All the RPGs I can think of off the top of my head define characters by what they're good at, and put them in situations where those attributes can help, and allow the players to choose their steps forward (even if that's just "I enter the next dungeon room").
I'm sure I could think of exceptions, but I'm pretty sure they're pretty rare.
So, right now I'm pondering play where your character is defined by what they're bad at, and where they face situations where those weaknesses act to their detriment, and where their most consequential game decisions are reactive (to events inflicted upon them) rather than proactive.
And here's what I'm wondering:
Would it really be that different? Is it basically familiar gameplay with different color? Familiar procedure with different emotional tone? Do the color or tone change the whole equation and reason to play, or not?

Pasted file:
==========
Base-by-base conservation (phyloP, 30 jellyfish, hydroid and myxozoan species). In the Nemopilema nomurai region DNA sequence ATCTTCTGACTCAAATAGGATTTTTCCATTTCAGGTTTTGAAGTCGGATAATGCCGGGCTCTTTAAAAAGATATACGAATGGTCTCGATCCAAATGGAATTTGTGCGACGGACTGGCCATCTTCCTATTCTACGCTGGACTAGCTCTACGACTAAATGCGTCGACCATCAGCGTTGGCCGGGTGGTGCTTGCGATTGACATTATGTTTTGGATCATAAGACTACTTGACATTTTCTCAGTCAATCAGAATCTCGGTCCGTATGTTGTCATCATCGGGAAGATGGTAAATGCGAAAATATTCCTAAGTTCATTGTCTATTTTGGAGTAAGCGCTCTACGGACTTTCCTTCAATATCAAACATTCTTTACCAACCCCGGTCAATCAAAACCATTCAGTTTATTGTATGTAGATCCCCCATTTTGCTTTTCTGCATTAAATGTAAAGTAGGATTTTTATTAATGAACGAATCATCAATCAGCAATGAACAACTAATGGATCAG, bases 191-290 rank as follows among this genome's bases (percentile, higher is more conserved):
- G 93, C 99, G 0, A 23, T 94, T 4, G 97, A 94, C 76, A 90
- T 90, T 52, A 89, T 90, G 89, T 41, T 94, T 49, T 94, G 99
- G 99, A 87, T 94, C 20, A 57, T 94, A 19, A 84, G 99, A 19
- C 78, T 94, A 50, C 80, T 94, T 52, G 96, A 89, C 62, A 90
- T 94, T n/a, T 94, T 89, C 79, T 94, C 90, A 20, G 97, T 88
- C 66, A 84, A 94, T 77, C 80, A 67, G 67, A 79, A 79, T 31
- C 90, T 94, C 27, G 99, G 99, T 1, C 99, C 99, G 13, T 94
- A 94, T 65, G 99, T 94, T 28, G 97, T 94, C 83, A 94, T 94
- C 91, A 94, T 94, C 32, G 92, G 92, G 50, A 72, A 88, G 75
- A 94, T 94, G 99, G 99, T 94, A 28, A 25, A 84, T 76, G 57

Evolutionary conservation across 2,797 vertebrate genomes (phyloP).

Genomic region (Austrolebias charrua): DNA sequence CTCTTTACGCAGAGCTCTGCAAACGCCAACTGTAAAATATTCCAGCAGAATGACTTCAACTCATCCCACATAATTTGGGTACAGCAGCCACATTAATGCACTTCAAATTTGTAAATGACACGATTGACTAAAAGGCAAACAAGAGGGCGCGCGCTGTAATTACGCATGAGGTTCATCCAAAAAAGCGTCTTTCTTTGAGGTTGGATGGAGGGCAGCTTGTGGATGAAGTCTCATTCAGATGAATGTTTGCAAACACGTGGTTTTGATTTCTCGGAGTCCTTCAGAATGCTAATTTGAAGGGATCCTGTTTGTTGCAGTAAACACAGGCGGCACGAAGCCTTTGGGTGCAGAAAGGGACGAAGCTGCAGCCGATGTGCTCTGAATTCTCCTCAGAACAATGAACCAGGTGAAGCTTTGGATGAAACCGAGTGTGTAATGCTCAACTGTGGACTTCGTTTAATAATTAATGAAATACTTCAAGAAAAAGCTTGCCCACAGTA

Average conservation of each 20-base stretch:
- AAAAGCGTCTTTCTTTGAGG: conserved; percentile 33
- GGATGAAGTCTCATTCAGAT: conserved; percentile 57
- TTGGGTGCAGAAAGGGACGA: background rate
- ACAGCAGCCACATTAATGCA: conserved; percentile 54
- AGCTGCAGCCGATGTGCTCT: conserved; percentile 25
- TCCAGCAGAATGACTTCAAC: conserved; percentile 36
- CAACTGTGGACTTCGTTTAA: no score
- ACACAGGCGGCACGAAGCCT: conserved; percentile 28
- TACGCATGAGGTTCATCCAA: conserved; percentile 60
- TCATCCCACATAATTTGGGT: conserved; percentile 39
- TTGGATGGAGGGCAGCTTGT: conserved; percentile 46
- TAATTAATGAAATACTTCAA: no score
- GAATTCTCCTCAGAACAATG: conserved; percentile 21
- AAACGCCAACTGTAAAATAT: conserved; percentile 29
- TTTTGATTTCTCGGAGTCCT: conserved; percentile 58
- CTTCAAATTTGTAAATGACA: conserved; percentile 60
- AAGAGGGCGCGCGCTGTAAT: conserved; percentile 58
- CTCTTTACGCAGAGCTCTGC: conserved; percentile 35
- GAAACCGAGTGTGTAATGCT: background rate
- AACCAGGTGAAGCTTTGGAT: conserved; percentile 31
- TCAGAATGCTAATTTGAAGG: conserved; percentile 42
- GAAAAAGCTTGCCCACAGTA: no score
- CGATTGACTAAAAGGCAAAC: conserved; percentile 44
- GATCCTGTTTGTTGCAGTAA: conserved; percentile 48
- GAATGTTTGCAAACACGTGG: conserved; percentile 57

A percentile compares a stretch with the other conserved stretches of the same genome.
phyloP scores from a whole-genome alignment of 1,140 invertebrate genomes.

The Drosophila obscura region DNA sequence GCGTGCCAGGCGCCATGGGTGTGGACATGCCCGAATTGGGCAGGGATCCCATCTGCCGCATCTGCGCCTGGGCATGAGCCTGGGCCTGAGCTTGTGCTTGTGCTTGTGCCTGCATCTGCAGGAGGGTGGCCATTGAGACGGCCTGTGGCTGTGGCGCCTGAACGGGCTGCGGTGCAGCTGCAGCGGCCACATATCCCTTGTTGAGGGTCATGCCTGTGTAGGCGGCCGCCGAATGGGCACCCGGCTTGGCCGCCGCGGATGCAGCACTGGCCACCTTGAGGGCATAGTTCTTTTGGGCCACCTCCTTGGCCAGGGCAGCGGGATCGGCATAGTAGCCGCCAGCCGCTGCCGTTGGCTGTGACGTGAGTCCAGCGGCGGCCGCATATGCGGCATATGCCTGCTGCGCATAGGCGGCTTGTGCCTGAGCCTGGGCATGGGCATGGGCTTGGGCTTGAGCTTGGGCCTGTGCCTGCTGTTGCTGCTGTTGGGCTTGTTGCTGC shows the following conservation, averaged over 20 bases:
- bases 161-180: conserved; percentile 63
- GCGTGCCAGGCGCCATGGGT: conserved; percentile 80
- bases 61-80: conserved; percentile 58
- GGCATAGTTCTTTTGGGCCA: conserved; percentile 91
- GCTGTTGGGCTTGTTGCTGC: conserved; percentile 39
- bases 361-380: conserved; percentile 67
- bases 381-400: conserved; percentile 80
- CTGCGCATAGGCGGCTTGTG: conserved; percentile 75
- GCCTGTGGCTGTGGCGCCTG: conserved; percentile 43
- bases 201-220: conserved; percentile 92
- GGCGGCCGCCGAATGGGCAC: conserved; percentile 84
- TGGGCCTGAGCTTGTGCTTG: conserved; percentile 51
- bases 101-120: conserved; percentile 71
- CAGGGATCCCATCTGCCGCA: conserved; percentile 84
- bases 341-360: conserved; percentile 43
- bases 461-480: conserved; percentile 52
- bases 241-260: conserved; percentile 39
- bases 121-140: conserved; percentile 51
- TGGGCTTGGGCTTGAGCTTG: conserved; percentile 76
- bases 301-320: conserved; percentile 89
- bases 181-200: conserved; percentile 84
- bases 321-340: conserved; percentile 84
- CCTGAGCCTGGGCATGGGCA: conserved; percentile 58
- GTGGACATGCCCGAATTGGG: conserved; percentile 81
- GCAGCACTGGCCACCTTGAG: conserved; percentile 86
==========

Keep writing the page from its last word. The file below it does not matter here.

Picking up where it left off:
Would it be fun? Could it be fun without being nasty and mean? Is it harder for us to empathize with characters defined more by their flaws than by their strengths? If so, is that fixable, and worth fixing?
I actually think the underdog struggle to triumph over one's shortcomings amidst truly external adversity (i.e. adversity you didn't sign up for by charging into a dark hole for treasure or something) should be pretty engaging. I imagine there are plenty of RPGs which do something similar. I guess the big unknown is the psychological impact of the mechanical and textual framing...?